Objective People with cancer may experience distress related to diagnoses, disease-related symptoms, and treatment side effects. Assessment of cancer-related needs can facilitate timely triage and intervention and contribute to individualized comprehensive cancer care. This study assessed the internal consistency, test-retest reliability and construct validity of the Cancer Needs Distress Inventory (CaNDI), a self-report, needs-based measure of cancer-related distress. Methods A sample of 100 patients (27% male) with various cancer diagnoses completed the CaNDI, Hospital Anxiety and Depression Scale, Brief Symptom Inventory, Functional Assessment of Cancer Therapy-General, and the Paulhus Deception Scales. Results The CaNDI total and depressive and anxiety subscale scores all demonstrated excellent test-retest reliability and moderate to high correlations with other measures of these constructs. The instrument was minimally confounded by social desirability and provided high sensitivity and specificity in detecting depression and anxiety. Conclusions Initial results suggest that the CaNDI has strong psychometric properties and may be a useful addition to cancer patient needs assessment, research and care.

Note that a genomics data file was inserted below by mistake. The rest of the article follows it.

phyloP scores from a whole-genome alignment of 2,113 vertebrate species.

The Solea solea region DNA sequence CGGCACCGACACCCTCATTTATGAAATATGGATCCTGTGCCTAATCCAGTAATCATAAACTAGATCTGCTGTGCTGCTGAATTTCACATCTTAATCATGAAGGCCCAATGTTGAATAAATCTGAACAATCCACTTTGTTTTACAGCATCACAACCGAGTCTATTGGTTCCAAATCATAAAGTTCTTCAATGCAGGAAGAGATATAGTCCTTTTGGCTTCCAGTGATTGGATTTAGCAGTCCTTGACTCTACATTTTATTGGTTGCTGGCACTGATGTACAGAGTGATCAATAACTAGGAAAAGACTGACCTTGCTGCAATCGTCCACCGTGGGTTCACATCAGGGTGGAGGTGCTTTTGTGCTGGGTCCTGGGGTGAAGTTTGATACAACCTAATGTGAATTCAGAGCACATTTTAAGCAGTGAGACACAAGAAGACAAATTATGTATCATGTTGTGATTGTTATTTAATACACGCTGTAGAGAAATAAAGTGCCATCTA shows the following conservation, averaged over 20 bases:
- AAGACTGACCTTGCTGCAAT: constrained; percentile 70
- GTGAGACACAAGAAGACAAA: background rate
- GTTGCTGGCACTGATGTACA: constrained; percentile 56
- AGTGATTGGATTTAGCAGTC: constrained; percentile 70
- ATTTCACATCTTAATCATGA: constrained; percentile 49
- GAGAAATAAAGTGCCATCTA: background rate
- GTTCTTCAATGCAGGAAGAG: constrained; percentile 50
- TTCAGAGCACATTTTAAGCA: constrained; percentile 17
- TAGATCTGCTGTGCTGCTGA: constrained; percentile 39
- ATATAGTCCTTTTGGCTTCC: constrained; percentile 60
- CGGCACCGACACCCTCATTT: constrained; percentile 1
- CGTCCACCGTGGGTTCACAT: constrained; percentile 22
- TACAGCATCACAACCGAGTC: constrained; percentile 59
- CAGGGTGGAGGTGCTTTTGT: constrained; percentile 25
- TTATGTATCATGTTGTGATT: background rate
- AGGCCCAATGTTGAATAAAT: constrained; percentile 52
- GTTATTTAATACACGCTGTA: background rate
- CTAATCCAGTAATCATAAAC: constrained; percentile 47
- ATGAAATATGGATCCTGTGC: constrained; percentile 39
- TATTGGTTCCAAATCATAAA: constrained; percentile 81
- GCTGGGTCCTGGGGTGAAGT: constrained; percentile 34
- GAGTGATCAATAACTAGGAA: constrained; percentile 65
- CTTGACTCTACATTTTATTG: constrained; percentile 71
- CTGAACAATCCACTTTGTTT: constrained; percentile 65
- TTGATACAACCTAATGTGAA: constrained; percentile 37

- needs assessment
ASJC Scopus subject areas
- Experimental and Cognitive Psychology
- Psychiatry and Mental health